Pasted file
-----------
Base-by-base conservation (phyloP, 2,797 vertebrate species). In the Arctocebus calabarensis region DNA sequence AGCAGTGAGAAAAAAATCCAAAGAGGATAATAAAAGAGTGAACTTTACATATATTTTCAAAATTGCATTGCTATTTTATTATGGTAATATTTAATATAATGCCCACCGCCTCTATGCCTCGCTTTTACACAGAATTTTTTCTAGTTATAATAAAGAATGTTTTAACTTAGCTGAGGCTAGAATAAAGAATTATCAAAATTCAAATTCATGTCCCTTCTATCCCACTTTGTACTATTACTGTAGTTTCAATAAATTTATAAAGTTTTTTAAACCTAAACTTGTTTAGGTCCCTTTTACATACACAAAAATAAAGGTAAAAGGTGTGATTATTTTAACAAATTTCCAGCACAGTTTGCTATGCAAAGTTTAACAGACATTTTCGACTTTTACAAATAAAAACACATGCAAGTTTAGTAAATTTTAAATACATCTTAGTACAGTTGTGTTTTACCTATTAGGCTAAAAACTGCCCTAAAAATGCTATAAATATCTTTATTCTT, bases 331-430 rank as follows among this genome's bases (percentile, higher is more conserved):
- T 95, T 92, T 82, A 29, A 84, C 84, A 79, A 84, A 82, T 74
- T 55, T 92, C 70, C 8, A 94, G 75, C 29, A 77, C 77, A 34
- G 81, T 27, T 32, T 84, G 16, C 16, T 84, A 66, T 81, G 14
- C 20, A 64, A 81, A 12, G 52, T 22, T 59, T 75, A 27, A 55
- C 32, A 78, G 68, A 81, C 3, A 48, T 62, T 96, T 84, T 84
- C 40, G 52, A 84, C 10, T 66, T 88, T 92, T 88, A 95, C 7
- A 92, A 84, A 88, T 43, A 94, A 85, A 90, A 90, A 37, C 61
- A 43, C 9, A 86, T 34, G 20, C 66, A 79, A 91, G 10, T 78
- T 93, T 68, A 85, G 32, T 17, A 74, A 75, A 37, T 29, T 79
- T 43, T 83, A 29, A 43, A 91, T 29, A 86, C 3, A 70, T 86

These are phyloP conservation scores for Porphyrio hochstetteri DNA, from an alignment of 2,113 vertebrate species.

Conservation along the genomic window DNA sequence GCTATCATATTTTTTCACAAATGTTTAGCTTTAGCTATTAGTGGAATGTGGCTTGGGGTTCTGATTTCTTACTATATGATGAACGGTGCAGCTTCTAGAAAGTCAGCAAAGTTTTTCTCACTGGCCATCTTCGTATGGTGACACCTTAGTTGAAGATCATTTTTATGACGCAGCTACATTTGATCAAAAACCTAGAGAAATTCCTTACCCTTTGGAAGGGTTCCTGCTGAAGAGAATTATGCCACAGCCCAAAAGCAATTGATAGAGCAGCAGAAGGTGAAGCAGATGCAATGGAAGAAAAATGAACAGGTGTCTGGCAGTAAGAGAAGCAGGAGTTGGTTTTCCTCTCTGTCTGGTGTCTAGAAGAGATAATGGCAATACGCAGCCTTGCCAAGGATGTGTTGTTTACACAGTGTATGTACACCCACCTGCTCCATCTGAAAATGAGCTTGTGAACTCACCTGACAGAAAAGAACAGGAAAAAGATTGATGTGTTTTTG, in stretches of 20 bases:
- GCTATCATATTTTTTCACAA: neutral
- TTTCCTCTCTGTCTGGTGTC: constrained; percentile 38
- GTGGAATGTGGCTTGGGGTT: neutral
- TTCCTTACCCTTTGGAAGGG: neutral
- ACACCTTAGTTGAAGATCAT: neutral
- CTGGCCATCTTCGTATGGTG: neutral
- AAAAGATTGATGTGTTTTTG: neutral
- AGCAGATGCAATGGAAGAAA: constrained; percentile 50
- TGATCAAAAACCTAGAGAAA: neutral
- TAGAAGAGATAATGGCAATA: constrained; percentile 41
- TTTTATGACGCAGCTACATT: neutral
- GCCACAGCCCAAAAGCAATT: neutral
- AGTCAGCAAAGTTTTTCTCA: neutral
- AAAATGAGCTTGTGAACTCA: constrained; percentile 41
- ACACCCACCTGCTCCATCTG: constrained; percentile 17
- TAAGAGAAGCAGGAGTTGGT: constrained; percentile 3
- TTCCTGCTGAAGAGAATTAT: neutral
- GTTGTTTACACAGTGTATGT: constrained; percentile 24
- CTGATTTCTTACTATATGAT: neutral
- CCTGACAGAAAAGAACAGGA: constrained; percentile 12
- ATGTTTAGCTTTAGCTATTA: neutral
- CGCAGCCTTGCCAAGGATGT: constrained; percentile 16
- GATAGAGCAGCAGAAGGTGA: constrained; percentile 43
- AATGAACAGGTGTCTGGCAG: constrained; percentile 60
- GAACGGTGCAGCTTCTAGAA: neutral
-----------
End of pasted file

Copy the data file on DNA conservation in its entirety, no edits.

Base-by-base conservation (phyloP, 2,797 vertebrate species). In the Arctocebus calabarensis region DNA sequence AGCAGTGAGAAAAAAATCCAAAGAGGATAATAAAAGAGTGAACTTTACATATATTTTCAAAATTGCATTGCTATTTTATTATGGTAATATTTAATATAATGCCCACCGCCTCTATGCCTCGCTTTTACACAGAATTTTTTCTAGTTATAATAAAGAATGTTTTAACTTAGCTGAGGCTAGAATAAAGAATTATCAAAATTCAAATTCATGTCCCTTCTATCCCACTTTGTACTATTACTGTAGTTTCAATAAATTTATAAAGTTTTTTAAACCTAAACTTGTTTAGGTCCCTTTTACATACACAAAAATAAAGGTAAAAGGTGTGATTATTTTAACAAATTTCCAGCACAGTTTGCTATGCAAAGTTTAACAGACATTTTCGACTTTTACAAATAAAAACACATGCAAGTTTAGTAAATTTTAAATACATCTTAGTACAGTTGTGTTTTACCTATTAGGCTAAAAACTGCCCTAAAAATGCTATAAATATCTTTATTCTT, bases 331-430 rank as follows among this genome's bases (percentile, higher is more conserved):
- T 95, T 92, T 82, A 29, A 84, C 84, A 79, A 84, A 82, T 74
- T 55, T 92, C 70, C 8, A 94, G 75, C 29, A 77, C 77, A 34
- G 81, T 27, T 32, T 84, G 16, C 16, T 84, A 66, T 81, G 14
- C 20, A 64, A 81, A 12, G 52, T 22, T 59, T 75, A 27, A 55
- C 32, A 78, G 68, A 81, C 3, A 48, T 62, T 96, T 84, T 84
- C 40, G 52, A 84, C 10, T 66, T 88, T 92, T 88, A 95, C 7
- A 92, A 84, A 88, T 43, A 94, A 85, A 90, A 90, A 37, C 61
- A 43, C 9, A 86, T 34, G 20, C 66, A 79, A 91, G 10, T 78
- T 93, T 68, A 85, G 32, T 17, A 74, A 75, A 37, T 29, T 79
- T 43, T 83, A 29, A 43, A 91, T 29, A 86, C 3, A 70, T 86

These are phyloP conservation scores for Porphyrio hochstetteri DNA, from an alignment of 2,113 vertebrate species.

Conservation along the genomic window DNA sequence GCTATCATATTTTTTCACAAATGTTTAGCTTTAGCTATTAGTGGAATGTGGCTTGGGGTTCTGATTTCTTACTATATGATGAACGGTGCAGCTTCTAGAAAGTCAGCAAAGTTTTTCTCACTGGCCATCTTCGTATGGTGACACCTTAGTTGAAGATCATTTTTATGACGCAGCTACATTTGATCAAAAACCTAGAGAAATTCCTTACCCTTTGGAAGGGTTCCTGCTGAAGAGAATTATGCCACAGCCCAAAAGCAATTGATAGAGCAGCAGAAGGTGAAGCAGATGCAATGGAAGAAAAATGAACAGGTGTCTGGCAGTAAGAGAAGCAGGAGTTGGTTTTCCTCTCTGTCTGGTGTCTAGAAGAGATAATGGCAATACGCAGCCTTGCCAAGGATGTGTTGTTTACACAGTGTATGTACACCCACCTGCTCCATCTGAAAATGAGCTTGTGAACTCACCTGACAGAAAAGAACAGGAAAAAGATTGATGTGTTTTTG, in stretches of 20 bases:
- GCTATCATATTTTTTCACAA: neutral
- TTTCCTCTCTGTCTGGTGTC: constrained; percentile 38
- GTGGAATGTGGCTTGGGGTT: neutral
- TTCCTTACCCTTTGGAAGGG: neutral
- ACACCTTAGTTGAAGATCAT: neutral
- CTGGCCATCTTCGTATGGTG: neutral
- AAAAGATTGATGTGTTTTTG: neutral
- AGCAGATGCAATGGAAGAAA: constrained; percentile 50
- TGATCAAAAACCTAGAGAAA: neutral
- TAGAAGAGATAATGGCAATA: constrained; percentile 41
- TTTTATGACGCAGCTACATT: neutral
- GCCACAGCCCAAAAGCAATT: neutral
- AGTCAGCAAAGTTTTTCTCA: neutral
- AAAATGAGCTTGTGAACTCA: constrained; percentile 41
- ACACCCACCTGCTCCATCTG: constrained; percentile 17
- TAAGAGAAGCAGGAGTTGGT: constrained; percentile 3
- TTCCTGCTGAAGAGAATTAT: neutral
- GTTGTTTACACAGTGTATGT: constrained; percentile 24
- CTGATTTCTTACTATATGAT: neutral
- CCTGACAGAAAAGAACAGGA: constrained; percentile 12
- ATGTTTAGCTTTAGCTATTA: neutral
- CGCAGCCTTGCCAAGGATGT: constrained; percentile 16
- GATAGAGCAGCAGAAGGTGA: constrained; percentile 43
- AATGAACAGGTGTCTGGCAG: constrained; percentile 60
- GAACGGTGCAGCTTCTAGAA: neutral